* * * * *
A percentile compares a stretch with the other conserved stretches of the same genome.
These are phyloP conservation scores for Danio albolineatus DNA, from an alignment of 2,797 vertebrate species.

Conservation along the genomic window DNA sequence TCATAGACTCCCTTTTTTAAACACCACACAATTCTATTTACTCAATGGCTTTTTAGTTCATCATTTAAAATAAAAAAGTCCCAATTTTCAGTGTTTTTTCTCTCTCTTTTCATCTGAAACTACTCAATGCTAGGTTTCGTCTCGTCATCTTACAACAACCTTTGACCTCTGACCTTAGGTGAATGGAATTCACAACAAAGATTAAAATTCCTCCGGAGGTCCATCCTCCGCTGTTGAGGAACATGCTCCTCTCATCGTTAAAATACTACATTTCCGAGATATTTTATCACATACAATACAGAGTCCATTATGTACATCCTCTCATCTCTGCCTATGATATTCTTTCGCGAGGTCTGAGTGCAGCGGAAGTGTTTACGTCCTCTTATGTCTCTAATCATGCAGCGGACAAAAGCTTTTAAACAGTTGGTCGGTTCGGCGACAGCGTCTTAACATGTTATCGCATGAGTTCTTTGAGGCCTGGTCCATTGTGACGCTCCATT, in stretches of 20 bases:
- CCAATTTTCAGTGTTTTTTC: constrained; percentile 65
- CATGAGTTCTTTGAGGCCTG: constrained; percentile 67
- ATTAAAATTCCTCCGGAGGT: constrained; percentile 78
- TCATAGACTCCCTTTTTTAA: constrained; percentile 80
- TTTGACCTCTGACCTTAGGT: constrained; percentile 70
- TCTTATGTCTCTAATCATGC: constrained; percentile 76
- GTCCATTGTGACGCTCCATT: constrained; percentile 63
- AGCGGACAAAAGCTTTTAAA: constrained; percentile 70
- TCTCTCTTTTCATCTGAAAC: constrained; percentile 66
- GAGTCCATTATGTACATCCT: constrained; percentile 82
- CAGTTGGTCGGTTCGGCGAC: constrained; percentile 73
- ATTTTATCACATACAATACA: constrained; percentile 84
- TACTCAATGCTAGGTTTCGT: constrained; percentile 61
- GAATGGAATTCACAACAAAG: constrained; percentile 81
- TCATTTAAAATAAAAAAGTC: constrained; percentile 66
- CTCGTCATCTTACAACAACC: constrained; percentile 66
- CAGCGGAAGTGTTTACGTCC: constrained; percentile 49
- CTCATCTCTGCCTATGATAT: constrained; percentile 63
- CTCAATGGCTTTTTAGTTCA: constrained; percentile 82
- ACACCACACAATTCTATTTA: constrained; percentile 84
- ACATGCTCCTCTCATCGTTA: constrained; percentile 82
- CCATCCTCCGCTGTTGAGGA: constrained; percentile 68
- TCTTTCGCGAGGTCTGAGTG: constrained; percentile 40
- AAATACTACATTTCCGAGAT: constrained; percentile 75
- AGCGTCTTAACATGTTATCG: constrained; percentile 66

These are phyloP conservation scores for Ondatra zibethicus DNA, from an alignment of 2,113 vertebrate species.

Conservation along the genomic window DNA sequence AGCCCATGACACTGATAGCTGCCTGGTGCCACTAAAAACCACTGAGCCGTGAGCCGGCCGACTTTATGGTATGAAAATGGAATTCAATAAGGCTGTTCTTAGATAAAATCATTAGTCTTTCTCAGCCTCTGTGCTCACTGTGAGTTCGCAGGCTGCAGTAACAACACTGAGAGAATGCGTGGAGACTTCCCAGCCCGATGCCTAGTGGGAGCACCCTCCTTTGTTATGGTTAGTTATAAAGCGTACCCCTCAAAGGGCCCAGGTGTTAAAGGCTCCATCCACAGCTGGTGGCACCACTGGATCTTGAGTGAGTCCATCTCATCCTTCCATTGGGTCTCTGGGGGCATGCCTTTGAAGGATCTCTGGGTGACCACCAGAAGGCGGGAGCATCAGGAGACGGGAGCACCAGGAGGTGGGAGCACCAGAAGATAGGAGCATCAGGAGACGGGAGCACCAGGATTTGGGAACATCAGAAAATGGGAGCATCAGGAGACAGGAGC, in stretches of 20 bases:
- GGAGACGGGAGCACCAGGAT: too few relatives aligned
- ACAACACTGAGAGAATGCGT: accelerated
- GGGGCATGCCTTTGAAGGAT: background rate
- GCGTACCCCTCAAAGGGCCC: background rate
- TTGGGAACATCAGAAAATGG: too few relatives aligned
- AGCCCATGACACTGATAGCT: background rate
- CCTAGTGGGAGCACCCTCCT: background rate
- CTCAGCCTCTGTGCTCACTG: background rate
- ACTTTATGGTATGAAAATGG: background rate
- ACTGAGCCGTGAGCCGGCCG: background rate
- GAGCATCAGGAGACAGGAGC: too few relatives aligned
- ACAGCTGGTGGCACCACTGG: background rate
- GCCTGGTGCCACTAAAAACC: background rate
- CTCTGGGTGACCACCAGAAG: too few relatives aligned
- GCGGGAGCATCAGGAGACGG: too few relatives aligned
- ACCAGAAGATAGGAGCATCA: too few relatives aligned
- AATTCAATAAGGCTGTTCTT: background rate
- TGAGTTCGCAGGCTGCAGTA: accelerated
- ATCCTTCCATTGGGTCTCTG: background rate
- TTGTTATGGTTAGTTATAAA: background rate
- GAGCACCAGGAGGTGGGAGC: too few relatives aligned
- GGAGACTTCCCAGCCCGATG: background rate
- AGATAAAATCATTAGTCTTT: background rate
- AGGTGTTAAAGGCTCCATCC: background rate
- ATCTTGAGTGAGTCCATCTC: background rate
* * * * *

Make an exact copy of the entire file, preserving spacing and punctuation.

A percentile compares a stretch with the other conserved stretches of the same genome.
These are phyloP conservation scores for Danio albolineatus DNA, from an alignment of 2,797 vertebrate species.

Conservation along the genomic window DNA sequence TCATAGACTCCCTTTTTTAAACACCACACAATTCTATTTACTCAATGGCTTTTTAGTTCATCATTTAAAATAAAAAAGTCCCAATTTTCAGTGTTTTTTCTCTCTCTTTTCATCTGAAACTACTCAATGCTAGGTTTCGTCTCGTCATCTTACAACAACCTTTGACCTCTGACCTTAGGTGAATGGAATTCACAACAAAGATTAAAATTCCTCCGGAGGTCCATCCTCCGCTGTTGAGGAACATGCTCCTCTCATCGTTAAAATACTACATTTCCGAGATATTTTATCACATACAATACAGAGTCCATTATGTACATCCTCTCATCTCTGCCTATGATATTCTTTCGCGAGGTCTGAGTGCAGCGGAAGTGTTTACGTCCTCTTATGTCTCTAATCATGCAGCGGACAAAAGCTTTTAAACAGTTGGTCGGTTCGGCGACAGCGTCTTAACATGTTATCGCATGAGTTCTTTGAGGCCTGGTCCATTGTGACGCTCCATT, in stretches of 20 bases:
- CCAATTTTCAGTGTTTTTTC: constrained; percentile 65
- CATGAGTTCTTTGAGGCCTG: constrained; percentile 67
- ATTAAAATTCCTCCGGAGGT: constrained; percentile 78
- TCATAGACTCCCTTTTTTAA: constrained; percentile 80
- TTTGACCTCTGACCTTAGGT: constrained; percentile 70
- TCTTATGTCTCTAATCATGC: constrained; percentile 76
- GTCCATTGTGACGCTCCATT: constrained; percentile 63
- AGCGGACAAAAGCTTTTAAA: constrained; percentile 70
- TCTCTCTTTTCATCTGAAAC: constrained; percentile 66
- GAGTCCATTATGTACATCCT: constrained; percentile 82
- CAGTTGGTCGGTTCGGCGAC: constrained; percentile 73
- ATTTTATCACATACAATACA: constrained; percentile 84
- TACTCAATGCTAGGTTTCGT: constrained; percentile 61
- GAATGGAATTCACAACAAAG: constrained; percentile 81
- TCATTTAAAATAAAAAAGTC: constrained; percentile 66
- CTCGTCATCTTACAACAACC: constrained; percentile 66
- CAGCGGAAGTGTTTACGTCC: constrained; percentile 49
- CTCATCTCTGCCTATGATAT: constrained; percentile 63
- CTCAATGGCTTTTTAGTTCA: constrained; percentile 82
- ACACCACACAATTCTATTTA: constrained; percentile 84
- ACATGCTCCTCTCATCGTTA: constrained; percentile 82
- CCATCCTCCGCTGTTGAGGA: constrained; percentile 68
- TCTTTCGCGAGGTCTGAGTG: constrained; percentile 40
- AAATACTACATTTCCGAGAT: constrained; percentile 75
- AGCGTCTTAACATGTTATCG: constrained; percentile 66

These are phyloP conservation scores for Ondatra zibethicus DNA, from an alignment of 2,113 vertebrate species.

Conservation along the genomic window DNA sequence AGCCCATGACACTGATAGCTGCCTGGTGCCACTAAAAACCACTGAGCCGTGAGCCGGCCGACTTTATGGTATGAAAATGGAATTCAATAAGGCTGTTCTTAGATAAAATCATTAGTCTTTCTCAGCCTCTGTGCTCACTGTGAGTTCGCAGGCTGCAGTAACAACACTGAGAGAATGCGTGGAGACTTCCCAGCCCGATGCCTAGTGGGAGCACCCTCCTTTGTTATGGTTAGTTATAAAGCGTACCCCTCAAAGGGCCCAGGTGTTAAAGGCTCCATCCACAGCTGGTGGCACCACTGGATCTTGAGTGAGTCCATCTCATCCTTCCATTGGGTCTCTGGGGGCATGCCTTTGAAGGATCTCTGGGTGACCACCAGAAGGCGGGAGCATCAGGAGACGGGAGCACCAGGAGGTGGGAGCACCAGAAGATAGGAGCATCAGGAGACGGGAGCACCAGGATTTGGGAACATCAGAAAATGGGAGCATCAGGAGACAGGAGC, in stretches of 20 bases:
- GGAGACGGGAGCACCAGGAT: too few relatives aligned
- ACAACACTGAGAGAATGCGT: accelerated
- GGGGCATGCCTTTGAAGGAT: background rate
- GCGTACCCCTCAAAGGGCCC: background rate
- TTGGGAACATCAGAAAATGG: too few relatives aligned
- AGCCCATGACACTGATAGCT: background rate
- CCTAGTGGGAGCACCCTCCT: background rate
- CTCAGCCTCTGTGCTCACTG: background rate
- ACTTTATGGTATGAAAATGG: background rate
- ACTGAGCCGTGAGCCGGCCG: background rate
- GAGCATCAGGAGACAGGAGC: too few relatives aligned
- ACAGCTGGTGGCACCACTGG: background rate
- GCCTGGTGCCACTAAAAACC: background rate
- CTCTGGGTGACCACCAGAAG: too few relatives aligned
- GCGGGAGCATCAGGAGACGG: too few relatives aligned
- ACCAGAAGATAGGAGCATCA: too few relatives aligned
- AATTCAATAAGGCTGTTCTT: background rate
- TGAGTTCGCAGGCTGCAGTA: accelerated
- ATCCTTCCATTGGGTCTCTG: background rate
- TTGTTATGGTTAGTTATAAA: background rate
- GAGCACCAGGAGGTGGGAGC: too few relatives aligned
- GGAGACTTCCCAGCCCGATG: background rate
- AGATAAAATCATTAGTCTTT: background rate
- AGGTGTTAAAGGCTCCATCC: background rate
- ATCTTGAGTGAGTCCATCTC: background rate